Verse > Anthologies > Thomas R. Lounsbury, ed. > Yale Book of American Verse
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Thomas R. Lounsbury, ed. (1838–1915). Yale Book of American Verse.  1912.
 
Oliver Wendell Holmes. 1809–1894
 
98. On Lending a Punch-Bowl
 
THIS ancient silver bowl of mine,—it tells of good old times, 
Of joyous days, and jolly nights, and merry Christmas chimes; 
They were a free and jovial race, but honest, brave, and true, 
That dipped their ladle in the punch when this old bowl was new. 
  
A Spanish galleon brought the bar,—so runs the ancient tale;         5
'T was hammered by an Antwerp smith, whose arm was like a flail; 
And now and then between the strokes, for fear his strength should fail, 
He wiped his brow, and quaffed a cup of good old Flemish ale. 
  
'T was purchased by an English squire to please his loving dame, 
Who saw the cherubs, and conceived a longing for the same;  10
And oft as on the ancient stock another twig was found, 
'T was filled with caudle spiced and hot, and handed smoking round. 
  
But, changing hands, it reached at length a Puritan divine, 
Who used to follow Timothy, and take a little wine, 
But hated punch and prelacy; and so it was, perhaps,  15
He went to Leyden, where he found conventicles and schnaps. 
  
And then, of course, you know what 's next,—it left the Dutchman's shore 
With those that in the Mayflower came,—a hundred souls and more,— 
Along with all the furniture, to fill their new abodes,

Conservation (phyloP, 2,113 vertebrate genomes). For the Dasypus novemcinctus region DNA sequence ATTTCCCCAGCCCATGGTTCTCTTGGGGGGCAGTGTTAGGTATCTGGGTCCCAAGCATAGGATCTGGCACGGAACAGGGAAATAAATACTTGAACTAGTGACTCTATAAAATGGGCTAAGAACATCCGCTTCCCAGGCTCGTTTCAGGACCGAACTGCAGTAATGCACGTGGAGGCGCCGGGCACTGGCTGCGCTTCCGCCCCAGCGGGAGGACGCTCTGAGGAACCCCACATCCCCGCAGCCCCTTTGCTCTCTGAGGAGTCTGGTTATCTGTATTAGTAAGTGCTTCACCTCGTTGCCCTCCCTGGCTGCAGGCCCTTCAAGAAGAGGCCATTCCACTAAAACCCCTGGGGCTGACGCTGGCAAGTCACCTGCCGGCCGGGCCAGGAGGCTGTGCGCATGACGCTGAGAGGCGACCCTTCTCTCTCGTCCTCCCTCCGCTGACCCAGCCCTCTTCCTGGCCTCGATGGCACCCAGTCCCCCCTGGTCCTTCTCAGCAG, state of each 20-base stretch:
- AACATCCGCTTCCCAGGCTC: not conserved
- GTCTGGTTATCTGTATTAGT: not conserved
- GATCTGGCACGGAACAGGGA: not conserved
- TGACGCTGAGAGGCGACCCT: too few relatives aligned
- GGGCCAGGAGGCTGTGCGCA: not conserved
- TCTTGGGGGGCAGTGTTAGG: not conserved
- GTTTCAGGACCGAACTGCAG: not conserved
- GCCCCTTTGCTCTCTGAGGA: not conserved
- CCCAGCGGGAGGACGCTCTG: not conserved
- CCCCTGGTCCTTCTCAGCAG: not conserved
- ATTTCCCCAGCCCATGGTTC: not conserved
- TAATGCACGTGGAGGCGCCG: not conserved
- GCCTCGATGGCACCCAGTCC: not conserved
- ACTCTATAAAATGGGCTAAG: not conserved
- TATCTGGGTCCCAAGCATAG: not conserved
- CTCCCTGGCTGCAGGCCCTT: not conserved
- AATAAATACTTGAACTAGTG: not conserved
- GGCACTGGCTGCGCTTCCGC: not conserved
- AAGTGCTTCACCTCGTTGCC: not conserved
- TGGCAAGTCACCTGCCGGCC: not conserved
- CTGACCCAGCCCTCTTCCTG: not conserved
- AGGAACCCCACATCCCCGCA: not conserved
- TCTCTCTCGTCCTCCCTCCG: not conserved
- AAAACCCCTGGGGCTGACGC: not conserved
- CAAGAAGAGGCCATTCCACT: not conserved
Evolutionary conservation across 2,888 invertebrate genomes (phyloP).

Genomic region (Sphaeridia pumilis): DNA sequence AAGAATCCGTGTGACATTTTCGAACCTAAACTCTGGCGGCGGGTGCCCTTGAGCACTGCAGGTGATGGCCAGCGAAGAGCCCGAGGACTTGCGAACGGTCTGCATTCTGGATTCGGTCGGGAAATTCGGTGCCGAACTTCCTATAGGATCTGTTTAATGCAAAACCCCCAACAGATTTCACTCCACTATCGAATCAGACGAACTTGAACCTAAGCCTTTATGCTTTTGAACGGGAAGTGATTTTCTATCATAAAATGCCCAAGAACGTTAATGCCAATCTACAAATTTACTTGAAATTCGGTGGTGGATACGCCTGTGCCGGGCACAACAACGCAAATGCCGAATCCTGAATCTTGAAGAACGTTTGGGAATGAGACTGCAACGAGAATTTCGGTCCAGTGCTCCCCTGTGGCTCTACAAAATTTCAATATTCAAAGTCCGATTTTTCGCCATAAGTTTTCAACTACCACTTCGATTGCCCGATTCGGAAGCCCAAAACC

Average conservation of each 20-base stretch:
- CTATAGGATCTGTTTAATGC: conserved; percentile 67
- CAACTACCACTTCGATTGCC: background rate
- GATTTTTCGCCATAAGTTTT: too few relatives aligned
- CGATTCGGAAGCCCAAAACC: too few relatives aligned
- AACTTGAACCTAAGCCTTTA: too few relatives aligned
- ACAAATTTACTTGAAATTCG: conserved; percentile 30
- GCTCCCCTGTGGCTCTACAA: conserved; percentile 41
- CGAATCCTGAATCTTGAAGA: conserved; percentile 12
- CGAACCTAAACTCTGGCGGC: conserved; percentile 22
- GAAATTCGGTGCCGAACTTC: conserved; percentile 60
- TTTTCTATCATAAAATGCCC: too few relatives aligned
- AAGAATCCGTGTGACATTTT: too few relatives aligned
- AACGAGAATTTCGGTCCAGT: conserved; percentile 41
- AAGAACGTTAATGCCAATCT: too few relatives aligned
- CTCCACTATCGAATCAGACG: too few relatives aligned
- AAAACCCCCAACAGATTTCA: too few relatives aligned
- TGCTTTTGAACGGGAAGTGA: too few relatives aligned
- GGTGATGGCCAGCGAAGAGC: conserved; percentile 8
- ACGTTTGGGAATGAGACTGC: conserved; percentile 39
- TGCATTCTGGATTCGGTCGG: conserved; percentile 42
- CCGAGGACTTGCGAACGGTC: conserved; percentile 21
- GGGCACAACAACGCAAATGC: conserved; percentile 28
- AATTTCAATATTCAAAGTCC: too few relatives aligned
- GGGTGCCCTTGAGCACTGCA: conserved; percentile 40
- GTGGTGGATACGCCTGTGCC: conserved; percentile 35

To judge by what is still on hand, at least a hundred loads.  20
  
'T was on a dreary winter's eve, the night was closing dim, 
When brave Miles Standish took the bowl, and filled it to the brim; 
The little Captain stood and stirred the posset with his sword, 
And all his sturdy men-at-arms were ranged about the board. 
  
He poured the fiery Hollands in,—the man that never feared,—  25
He took a long and solemn draught, and wiped his yellow beard; 
And one by one the musketeers—the men that fought and prayed— 
All drank as 't were their mother's milk, and not a man afraid. 
  
That night, affrighted from his nest, the screaming eagle flew, 
He heard the Pequot's ringing whoop, the soldier's wild halloo;  30
And there the sachem learned the rule he taught to kith and kin, 
"Run from the white man when you find he smells of Hollands gin!" 
  
A hundred years, and fifty more, had spread their leaves and snows, 
A thousand rubs had flattened down each little cherub's nose, 
When once again the bowl was filled, but not in mirth or joy,  35
'T was mingled by a mother's hand to cheer her parting boy. 
  
Drink, John, she said, 't will do you good,—poor child, you 'll never bear 
This working in the dismal trench, out in the midnight air; 
And if—God bless me!—you were hurt, 't would keep away the chill; 
So John did drink,—and well he wrought that night at Bunker's Hill!  40
  
I tell you, there was generous warmth in good old English cheer; 
I tell you, 't was a pleasant thought to bring its symbol here. 
'T is but the fool that loves excess;—hast thou a drunken soul? 
Thy bane is in thy shallow skull, not in my silver bowl! 
  
I love the memory of the past,—its pressed yet fragrant flowers,—  45
The moss that clothes its broken walls,—the ivy on its towers;— 
Nay, this poor bawble it bequeathed,—my eyes grow moist and dim, 
To think of all the vanished joys that danced around its brim. 
  
Then fill a fair and honest cup, and bear it straight to me; 
The goblet hallows all it holds, whate'er the liquid be;  50
And may the cherubs on its face protect me from the sin 
That dooms one to those dreadful words,—"My dear, where have you been?" 
 
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